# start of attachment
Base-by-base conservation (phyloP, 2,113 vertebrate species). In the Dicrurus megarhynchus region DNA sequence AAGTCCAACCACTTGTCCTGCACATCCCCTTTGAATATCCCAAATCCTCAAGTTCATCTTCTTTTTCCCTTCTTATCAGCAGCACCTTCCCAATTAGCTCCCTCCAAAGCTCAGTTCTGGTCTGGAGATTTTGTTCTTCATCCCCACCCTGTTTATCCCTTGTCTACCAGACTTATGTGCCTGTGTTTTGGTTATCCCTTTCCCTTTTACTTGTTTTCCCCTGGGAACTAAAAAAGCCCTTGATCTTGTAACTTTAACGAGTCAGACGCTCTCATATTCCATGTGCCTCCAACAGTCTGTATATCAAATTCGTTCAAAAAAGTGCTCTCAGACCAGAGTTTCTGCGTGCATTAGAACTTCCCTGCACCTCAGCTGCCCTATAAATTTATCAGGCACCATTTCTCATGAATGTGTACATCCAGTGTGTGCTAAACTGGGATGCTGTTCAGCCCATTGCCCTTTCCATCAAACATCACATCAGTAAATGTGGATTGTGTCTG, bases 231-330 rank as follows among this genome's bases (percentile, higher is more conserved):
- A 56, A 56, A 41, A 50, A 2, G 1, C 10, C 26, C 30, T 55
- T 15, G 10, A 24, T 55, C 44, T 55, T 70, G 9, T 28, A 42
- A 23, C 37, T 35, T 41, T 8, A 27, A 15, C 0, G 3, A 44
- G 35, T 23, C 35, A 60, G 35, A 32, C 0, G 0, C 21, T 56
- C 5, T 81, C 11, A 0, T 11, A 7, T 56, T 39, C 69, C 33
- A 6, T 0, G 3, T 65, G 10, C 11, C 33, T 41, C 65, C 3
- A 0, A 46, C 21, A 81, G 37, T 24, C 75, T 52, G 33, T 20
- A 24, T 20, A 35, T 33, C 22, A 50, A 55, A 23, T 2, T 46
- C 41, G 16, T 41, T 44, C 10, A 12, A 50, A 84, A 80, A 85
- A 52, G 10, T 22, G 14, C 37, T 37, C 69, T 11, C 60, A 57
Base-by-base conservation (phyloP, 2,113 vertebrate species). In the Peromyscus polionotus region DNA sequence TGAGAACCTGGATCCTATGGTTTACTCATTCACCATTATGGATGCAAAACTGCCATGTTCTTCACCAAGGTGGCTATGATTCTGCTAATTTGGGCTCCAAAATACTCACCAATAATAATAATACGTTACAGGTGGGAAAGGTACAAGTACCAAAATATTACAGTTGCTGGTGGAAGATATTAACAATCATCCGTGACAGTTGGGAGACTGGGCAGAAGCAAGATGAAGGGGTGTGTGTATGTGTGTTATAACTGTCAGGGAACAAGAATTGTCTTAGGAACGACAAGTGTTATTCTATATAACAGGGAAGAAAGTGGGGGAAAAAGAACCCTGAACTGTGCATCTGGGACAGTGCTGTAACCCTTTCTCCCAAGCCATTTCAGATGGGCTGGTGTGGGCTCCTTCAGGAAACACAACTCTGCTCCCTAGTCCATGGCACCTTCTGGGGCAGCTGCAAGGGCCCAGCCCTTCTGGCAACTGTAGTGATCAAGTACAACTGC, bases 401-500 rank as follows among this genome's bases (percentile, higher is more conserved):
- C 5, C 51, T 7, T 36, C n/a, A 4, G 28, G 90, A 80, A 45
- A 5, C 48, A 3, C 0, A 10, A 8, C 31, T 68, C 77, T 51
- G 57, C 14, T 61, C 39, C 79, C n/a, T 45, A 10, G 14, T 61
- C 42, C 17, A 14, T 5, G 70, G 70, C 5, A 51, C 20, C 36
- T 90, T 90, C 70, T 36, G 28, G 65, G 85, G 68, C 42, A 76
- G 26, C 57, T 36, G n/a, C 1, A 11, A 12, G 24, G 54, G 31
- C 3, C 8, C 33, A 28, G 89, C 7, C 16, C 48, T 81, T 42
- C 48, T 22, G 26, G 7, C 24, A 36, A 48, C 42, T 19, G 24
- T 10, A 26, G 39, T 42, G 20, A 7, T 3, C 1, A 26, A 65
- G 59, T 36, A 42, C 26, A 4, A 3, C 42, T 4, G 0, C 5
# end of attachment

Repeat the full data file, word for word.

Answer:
Base-by-base conservation (phyloP, 2,113 vertebrate species). In the Dicrurus megarhynchus region DNA sequence AAGTCCAACCACTTGTCCTGCACATCCCCTTTGAATATCCCAAATCCTCAAGTTCATCTTCTTTTTCCCTTCTTATCAGCAGCACCTTCCCAATTAGCTCCCTCCAAAGCTCAGTTCTGGTCTGGAGATTTTGTTCTTCATCCCCACCCTGTTTATCCCTTGTCTACCAGACTTATGTGCCTGTGTTTTGGTTATCCCTTTCCCTTTTACTTGTTTTCCCCTGGGAACTAAAAAAGCCCTTGATCTTGTAACTTTAACGAGTCAGACGCTCTCATATTCCATGTGCCTCCAACAGTCTGTATATCAAATTCGTTCAAAAAAGTGCTCTCAGACCAGAGTTTCTGCGTGCATTAGAACTTCCCTGCACCTCAGCTGCCCTATAAATTTATCAGGCACCATTTCTCATGAATGTGTACATCCAGTGTGTGCTAAACTGGGATGCTGTTCAGCCCATTGCCCTTTCCATCAAACATCACATCAGTAAATGTGGATTGTGTCTG, bases 231-330 rank as follows among this genome's bases (percentile, higher is more conserved):
- A 56, A 56, A 41, A 50, A 2, G 1, C 10, C 26, C 30, T 55
- T 15, G 10, A 24, T 55, C 44, T 55, T 70, G 9, T 28, A 42
- A 23, C 37, T 35, T 41, T 8, A 27, A 15, C 0, G 3, A 44
- G 35, T 23, C 35, A 60, G 35, A 32, C 0, G 0, C 21, T 56
- C 5, T 81, C 11, A 0, T 11, A 7, T 56, T 39, C 69, C 33
- A 6, T 0, G 3, T 65, G 10, C 11, C 33, T 41, C 65, C 3
- A 0, A 46, C 21, A 81, G 37, T 24, C 75, T 52, G 33, T 20
- A 24, T 20, A 35, T 33, C 22, A 50, A 55, A 23, T 2, T 46
- C 41, G 16, T 41, T 44, C 10, A 12, A 50, A 84, A 80, A 85
- A 52, G 10, T 22, G 14, C 37, T 37, C 69, T 11, C 60, A 57
Base-by-base conservation (phyloP, 2,113 vertebrate species). In the Peromyscus polionotus region DNA sequence TGAGAACCTGGATCCTATGGTTTACTCATTCACCATTATGGATGCAAAACTGCCATGTTCTTCACCAAGGTGGCTATGATTCTGCTAATTTGGGCTCCAAAATACTCACCAATAATAATAATACGTTACAGGTGGGAAAGGTACAAGTACCAAAATATTACAGTTGCTGGTGGAAGATATTAACAATCATCCGTGACAGTTGGGAGACTGGGCAGAAGCAAGATGAAGGGGTGTGTGTATGTGTGTTATAACTGTCAGGGAACAAGAATTGTCTTAGGAACGACAAGTGTTATTCTATATAACAGGGAAGAAAGTGGGGGAAAAAGAACCCTGAACTGTGCATCTGGGACAGTGCTGTAACCCTTTCTCCCAAGCCATTTCAGATGGGCTGGTGTGGGCTCCTTCAGGAAACACAACTCTGCTCCCTAGTCCATGGCACCTTCTGGGGCAGCTGCAAGGGCCCAGCCCTTCTGGCAACTGTAGTGATCAAGTACAACTGC, bases 401-500 rank as follows among this genome's bases (percentile, higher is more conserved):
- C 5, C 51, T 7, T 36, C n/a, A 4, G 28, G 90, A 80, A 45
- A 5, C 48, A 3, C 0, A 10, A 8, C 31, T 68, C 77, T 51
- G 57, C 14, T 61, C 39, C 79, C n/a, T 45, A 10, G 14, T 61
- C 42, C 17, A 14, T 5, G 70, G 70, C 5, A 51, C 20, C 36
- T 90, T 90, C 70, T 36, G 28, G 65, G 85, G 68, C 42, A 76
- G 26, C 57, T 36, G n/a, C 1, A 11, A 12, G 24, G 54, G 31
- C 3, C 8, C 33, A 28, G 89, C 7, C 16, C 48, T 81, T 42
- C 48, T 22, G 26, G 7, C 24, A 36, A 48, C 42, T 19, G 24
- T 10, A 26, G 39, T 42, G 20, A 7, T 3, C 1, A 26, A 65
- G 59, T 36, A 42, C 26, A 4, A 3, C 42, T 4, G 0, C 5